Russian Black Sea Fleet commander still alive despite Ukraine's claims
Ian Bremmer shares his insights on global politics this week on World In :60.
Is Russian commander Sokolov still alive?
Black Sea fleet commander. The Ukrainians said he was killed in a missile strike, but after that missile strike, he's attending a meeting with the Kremlin and looks very much alive. Should all remember that there is a lot of disinformation and a lot of misinformation in the fog of war. You remember that Snake Island strike. And that, of course, turned out those guys didn't die. They were made prisoner and then they were released. So Russians are absolutely at fault for the invasion. Ukrainian information is meant to promote Ukrainian efforts in the war. And this is one of those instances.
Will the West intervene in Nagorno-Karabakh?
Intervene in the sense that they are trying to put pressure on the Turks and the Azeris not to engage in war crimes, not to support war crimes against the Armenians, the 120,000 Armenians living in this autonomous region that is part of Azerbaijan. Thousands and thousands are streaming out, getting out. They're not forced out, but they certainly don't feel that they're going to be safe in this region for long. The war has been lost pretty decisively by the Armenians. And the question I suspect that you are going to see a level of ethnic cleansing, ethnic migration of the Armenians from this space is going to be problematic. Armenia itself is a small country. It's going to be a serious burden for them to resettle these people. And of course, it's been their homes and their homes for generations. It's very sad to see like we've seen in the Balkans, like we've seen in Iraq after the Iraq war. But it's hard to imagine anybody intervening at this point to stop that from happening. That's where I think we are. Armenia's best friend has been Russia, and that's not very useful for them.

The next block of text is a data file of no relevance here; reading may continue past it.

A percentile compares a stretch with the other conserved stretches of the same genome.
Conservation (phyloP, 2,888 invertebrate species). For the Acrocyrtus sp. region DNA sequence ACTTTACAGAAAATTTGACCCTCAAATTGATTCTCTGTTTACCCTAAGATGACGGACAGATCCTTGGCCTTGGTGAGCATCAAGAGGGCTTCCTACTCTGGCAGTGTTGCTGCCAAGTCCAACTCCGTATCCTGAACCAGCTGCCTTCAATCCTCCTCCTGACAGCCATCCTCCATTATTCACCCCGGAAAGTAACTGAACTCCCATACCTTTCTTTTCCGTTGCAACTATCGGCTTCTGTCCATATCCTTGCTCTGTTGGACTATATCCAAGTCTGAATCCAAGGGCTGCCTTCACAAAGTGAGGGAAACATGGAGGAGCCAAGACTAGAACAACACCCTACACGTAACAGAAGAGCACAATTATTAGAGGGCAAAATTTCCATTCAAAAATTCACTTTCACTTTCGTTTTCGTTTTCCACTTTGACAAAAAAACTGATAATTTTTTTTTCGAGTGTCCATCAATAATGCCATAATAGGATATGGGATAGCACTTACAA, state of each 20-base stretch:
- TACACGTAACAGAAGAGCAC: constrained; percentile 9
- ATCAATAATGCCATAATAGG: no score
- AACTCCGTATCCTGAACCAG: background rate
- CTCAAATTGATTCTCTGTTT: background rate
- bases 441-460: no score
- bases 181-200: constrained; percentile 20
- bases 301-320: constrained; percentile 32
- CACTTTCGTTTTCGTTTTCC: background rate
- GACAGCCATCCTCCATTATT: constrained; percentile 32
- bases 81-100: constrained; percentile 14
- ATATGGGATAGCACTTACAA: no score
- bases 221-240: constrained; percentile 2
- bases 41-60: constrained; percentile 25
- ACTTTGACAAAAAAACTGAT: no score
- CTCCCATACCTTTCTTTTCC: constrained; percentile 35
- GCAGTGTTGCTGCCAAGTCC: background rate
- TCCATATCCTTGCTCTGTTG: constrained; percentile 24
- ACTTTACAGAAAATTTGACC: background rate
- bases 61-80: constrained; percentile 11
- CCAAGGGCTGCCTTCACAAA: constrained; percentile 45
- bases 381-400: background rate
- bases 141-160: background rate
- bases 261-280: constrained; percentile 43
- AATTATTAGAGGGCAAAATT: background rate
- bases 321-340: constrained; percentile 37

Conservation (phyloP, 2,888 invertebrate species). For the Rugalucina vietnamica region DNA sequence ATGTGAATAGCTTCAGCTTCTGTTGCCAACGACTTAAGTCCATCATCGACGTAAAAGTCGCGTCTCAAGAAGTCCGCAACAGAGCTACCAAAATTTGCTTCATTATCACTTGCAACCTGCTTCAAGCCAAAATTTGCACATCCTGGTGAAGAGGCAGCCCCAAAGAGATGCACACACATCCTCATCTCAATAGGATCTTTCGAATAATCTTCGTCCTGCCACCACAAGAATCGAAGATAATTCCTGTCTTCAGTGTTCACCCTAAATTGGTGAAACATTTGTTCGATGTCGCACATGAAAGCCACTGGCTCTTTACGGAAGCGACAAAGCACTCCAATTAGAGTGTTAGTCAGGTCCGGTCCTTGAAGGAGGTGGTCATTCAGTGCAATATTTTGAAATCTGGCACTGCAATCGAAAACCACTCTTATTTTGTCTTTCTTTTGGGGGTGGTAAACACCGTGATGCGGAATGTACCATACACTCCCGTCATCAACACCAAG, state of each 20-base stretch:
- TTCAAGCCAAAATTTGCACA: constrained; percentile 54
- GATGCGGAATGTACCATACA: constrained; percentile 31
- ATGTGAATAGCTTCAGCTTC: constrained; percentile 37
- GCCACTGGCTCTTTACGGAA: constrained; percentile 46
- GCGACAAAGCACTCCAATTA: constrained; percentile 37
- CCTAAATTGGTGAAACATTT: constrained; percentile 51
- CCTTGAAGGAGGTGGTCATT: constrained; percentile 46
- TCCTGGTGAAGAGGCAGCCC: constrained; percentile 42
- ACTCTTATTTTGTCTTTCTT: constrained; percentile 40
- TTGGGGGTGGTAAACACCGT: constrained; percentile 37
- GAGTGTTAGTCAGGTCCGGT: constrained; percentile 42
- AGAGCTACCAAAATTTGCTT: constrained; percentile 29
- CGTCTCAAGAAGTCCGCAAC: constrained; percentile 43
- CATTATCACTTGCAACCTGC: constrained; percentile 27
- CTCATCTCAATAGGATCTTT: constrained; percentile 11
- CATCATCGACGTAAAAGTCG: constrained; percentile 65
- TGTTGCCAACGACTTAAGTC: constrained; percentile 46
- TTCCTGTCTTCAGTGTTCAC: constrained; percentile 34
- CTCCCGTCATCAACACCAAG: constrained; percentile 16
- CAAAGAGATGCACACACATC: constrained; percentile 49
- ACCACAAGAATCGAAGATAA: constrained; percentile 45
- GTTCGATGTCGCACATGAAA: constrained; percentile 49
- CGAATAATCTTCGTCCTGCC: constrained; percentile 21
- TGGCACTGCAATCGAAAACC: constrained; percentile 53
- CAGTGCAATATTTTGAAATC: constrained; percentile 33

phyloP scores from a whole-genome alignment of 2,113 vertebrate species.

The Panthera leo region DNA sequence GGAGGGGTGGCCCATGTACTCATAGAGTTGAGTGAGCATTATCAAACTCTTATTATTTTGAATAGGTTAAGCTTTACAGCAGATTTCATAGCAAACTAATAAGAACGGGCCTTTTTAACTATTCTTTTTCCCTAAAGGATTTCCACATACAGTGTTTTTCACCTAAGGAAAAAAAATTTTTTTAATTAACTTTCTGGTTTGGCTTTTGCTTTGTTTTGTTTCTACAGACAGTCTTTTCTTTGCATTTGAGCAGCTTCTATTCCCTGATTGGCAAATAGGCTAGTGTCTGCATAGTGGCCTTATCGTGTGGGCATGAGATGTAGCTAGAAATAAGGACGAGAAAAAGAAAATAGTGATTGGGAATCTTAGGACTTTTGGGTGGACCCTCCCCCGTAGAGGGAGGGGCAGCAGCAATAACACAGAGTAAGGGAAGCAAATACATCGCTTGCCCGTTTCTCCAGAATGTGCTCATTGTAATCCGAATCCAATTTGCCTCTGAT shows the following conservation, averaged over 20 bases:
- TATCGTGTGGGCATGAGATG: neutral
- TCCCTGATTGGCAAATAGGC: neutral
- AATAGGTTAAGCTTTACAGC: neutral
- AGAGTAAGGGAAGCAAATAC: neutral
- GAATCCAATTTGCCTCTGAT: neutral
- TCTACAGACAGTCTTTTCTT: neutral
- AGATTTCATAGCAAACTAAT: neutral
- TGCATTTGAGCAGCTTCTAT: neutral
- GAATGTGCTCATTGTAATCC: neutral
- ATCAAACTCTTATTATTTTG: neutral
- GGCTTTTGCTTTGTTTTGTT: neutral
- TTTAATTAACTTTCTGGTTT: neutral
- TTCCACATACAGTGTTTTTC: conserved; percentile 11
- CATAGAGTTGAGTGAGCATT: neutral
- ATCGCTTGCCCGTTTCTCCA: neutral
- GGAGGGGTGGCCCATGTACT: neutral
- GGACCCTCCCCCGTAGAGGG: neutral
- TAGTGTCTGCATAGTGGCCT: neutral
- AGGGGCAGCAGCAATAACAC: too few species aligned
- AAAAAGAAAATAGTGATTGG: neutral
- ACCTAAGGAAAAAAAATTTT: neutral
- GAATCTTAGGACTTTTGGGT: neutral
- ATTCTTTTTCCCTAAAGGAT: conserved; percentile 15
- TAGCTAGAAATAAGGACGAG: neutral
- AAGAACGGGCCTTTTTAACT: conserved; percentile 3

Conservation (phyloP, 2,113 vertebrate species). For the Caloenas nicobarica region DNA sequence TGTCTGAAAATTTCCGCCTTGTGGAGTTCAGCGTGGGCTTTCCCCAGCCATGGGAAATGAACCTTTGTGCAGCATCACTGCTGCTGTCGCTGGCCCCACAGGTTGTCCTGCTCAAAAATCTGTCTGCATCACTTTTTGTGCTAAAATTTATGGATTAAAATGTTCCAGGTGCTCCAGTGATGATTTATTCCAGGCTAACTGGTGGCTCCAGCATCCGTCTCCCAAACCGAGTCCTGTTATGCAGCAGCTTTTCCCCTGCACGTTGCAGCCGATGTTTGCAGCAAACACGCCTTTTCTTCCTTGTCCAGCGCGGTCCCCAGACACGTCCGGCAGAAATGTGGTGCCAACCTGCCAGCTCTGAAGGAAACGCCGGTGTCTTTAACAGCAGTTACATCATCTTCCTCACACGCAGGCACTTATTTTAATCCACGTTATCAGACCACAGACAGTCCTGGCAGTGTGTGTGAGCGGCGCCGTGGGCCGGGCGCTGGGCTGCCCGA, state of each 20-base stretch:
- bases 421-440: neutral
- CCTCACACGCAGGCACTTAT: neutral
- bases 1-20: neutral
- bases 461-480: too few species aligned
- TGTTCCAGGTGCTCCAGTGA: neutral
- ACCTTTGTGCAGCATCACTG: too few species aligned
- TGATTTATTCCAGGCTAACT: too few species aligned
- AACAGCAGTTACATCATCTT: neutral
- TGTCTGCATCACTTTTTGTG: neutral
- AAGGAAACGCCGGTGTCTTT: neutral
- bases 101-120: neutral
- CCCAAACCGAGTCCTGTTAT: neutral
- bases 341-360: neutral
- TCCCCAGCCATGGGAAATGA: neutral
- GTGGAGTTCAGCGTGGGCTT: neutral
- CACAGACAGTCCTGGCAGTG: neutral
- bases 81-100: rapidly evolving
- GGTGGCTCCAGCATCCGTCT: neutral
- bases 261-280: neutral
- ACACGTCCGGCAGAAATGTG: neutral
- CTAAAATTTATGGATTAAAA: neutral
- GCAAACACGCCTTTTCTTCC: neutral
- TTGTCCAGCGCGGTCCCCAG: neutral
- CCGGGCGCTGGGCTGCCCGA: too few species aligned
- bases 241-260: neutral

How is China's proactive approach to trilateral cooperation impacting its relations with South Korea and Japan?
Well, it's making them harder, especially because Japan right now is on a, their food, their seafood is being banned from China. It's a significant export because of the irradiated water from Fukushima that is being released into the Pacific. Certainly, I have a hard time seeing a friendly trilateral relationship given that and I don't think it would be fixed anytime soon. But the South Koreans and the Chinese are working hard to try to make this work, and it doesn't need to be at the head of state level. It historically hasn't been frequently. I suspect that comes off and it will be formulaic and incrementally positive, but won't lead to an immediate breakthrough in relations between those two countries.
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